The government’s U-turn on the proposed retail closing time law has attracted the attention of many Egyptian columnists, with many describing the cabinet’s approach as an imitation the Mubarak era methodology, while ignoring the shop owners’ concerns in the matter.
In the Arab region, other writers deplored a number of pressing issues, with a focus on the recent appointment of a Jordanian ambassador to Israel from Jordan’s influential Obeidat tribe.
The failures back off
Al-Masry Al-Youm newspapers
The government’s unwise approach while announcing the retail curfew law could be the main reason for its U-turn on the decision, says Al-Shobaki. Although Al-Shobaki’s opinion pieces are usually supportive of the government, he denounces the cabinet’s “Mubarkite” method in this regard.
He condemns the government’s lack of comprehension of shop owners’ feelings and considerations before announcing the law. He says he accepts the proposal to close shops at 10pm, arguing that the move could have helped Egypt appear more organised.
Quoting one of the comments posted under his column, Al-Shobaki cites questions that aim at interrogating the exact mechanisms through which the government tended to implement the decision and how a law as such could have drastic effects on traffic.
The message pushed Al-Shobaki to think again about the government’s ability to carry out announced decisions regardless of its fluffy statements. Although the retail curfew law sounded acceptable to Al-Shobaki, the government’s hazy attitude and the lack of presidential interference had led to the failure of its application. If the government had opened dialogue with ordinary Egyptians, especially shop owners, such a law could have been successful, states Al-Shobaki.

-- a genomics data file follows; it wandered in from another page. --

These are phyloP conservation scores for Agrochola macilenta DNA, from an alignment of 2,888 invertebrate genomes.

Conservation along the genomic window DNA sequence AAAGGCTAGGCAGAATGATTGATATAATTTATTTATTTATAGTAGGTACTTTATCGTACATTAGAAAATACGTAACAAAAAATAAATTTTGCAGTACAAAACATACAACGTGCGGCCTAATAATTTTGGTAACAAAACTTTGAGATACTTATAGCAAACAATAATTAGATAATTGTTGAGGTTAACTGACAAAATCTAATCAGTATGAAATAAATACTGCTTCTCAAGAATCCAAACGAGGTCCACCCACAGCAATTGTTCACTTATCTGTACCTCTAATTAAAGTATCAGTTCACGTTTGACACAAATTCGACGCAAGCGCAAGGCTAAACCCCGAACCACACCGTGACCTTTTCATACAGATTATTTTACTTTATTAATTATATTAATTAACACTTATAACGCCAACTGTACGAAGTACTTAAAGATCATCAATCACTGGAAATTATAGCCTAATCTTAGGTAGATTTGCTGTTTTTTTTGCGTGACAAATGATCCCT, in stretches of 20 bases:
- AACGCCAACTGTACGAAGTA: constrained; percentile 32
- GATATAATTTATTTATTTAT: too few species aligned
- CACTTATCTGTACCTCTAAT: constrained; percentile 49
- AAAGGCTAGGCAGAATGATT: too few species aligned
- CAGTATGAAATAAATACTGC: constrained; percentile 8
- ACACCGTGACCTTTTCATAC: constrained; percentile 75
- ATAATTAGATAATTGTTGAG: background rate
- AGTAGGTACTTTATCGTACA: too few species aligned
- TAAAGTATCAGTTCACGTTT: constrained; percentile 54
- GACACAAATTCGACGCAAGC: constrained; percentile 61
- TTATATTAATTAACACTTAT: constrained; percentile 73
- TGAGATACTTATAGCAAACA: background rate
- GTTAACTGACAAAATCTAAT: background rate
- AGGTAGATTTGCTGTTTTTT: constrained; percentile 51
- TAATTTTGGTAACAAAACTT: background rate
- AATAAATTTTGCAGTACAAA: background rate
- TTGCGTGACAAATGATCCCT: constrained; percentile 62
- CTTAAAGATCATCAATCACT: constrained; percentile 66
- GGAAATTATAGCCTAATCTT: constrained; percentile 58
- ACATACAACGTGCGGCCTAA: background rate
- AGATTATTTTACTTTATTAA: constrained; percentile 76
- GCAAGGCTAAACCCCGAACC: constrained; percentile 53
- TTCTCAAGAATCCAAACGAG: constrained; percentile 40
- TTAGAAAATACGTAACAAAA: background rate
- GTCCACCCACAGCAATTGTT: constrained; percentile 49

Eyes and ears
Al-Khazen starts off his column condemning extremist Islamic preachers who blindly call for the application of Shari’a without listening to liberal arguments. In Egypt, the columnist supports Al-Azhar’s position, which is to demands a secular democratic state guided by Shari’a. Islamic Shari’a, in Al-Khazen’s opinion, is a thousand times better than Jewish jurisprudence.
The columnist then switches his attention to Jordan where he commends the Obeidat tribe, one of the most influential tribes in northern Jordan, for disowning one of its members as envoy to Israel. Al-Khazen praises the Jordanian’s women reaction to the move as they dressed in black as a sign of protest.
From this point, the columnist calls upon Egypt and Jordan to cancel the peace treaty with Israel, after its new government has proved being a new sort of Nazism and prejudice that does not care for peace in the world. The writer brings his piece to a close after mentioning the recent crackdown on a terrorist cell composed of a number of extremists in Britain. He writes that radicals should be combated exactly like terrorists. Radicalism and terrorism are two faces of the same coin.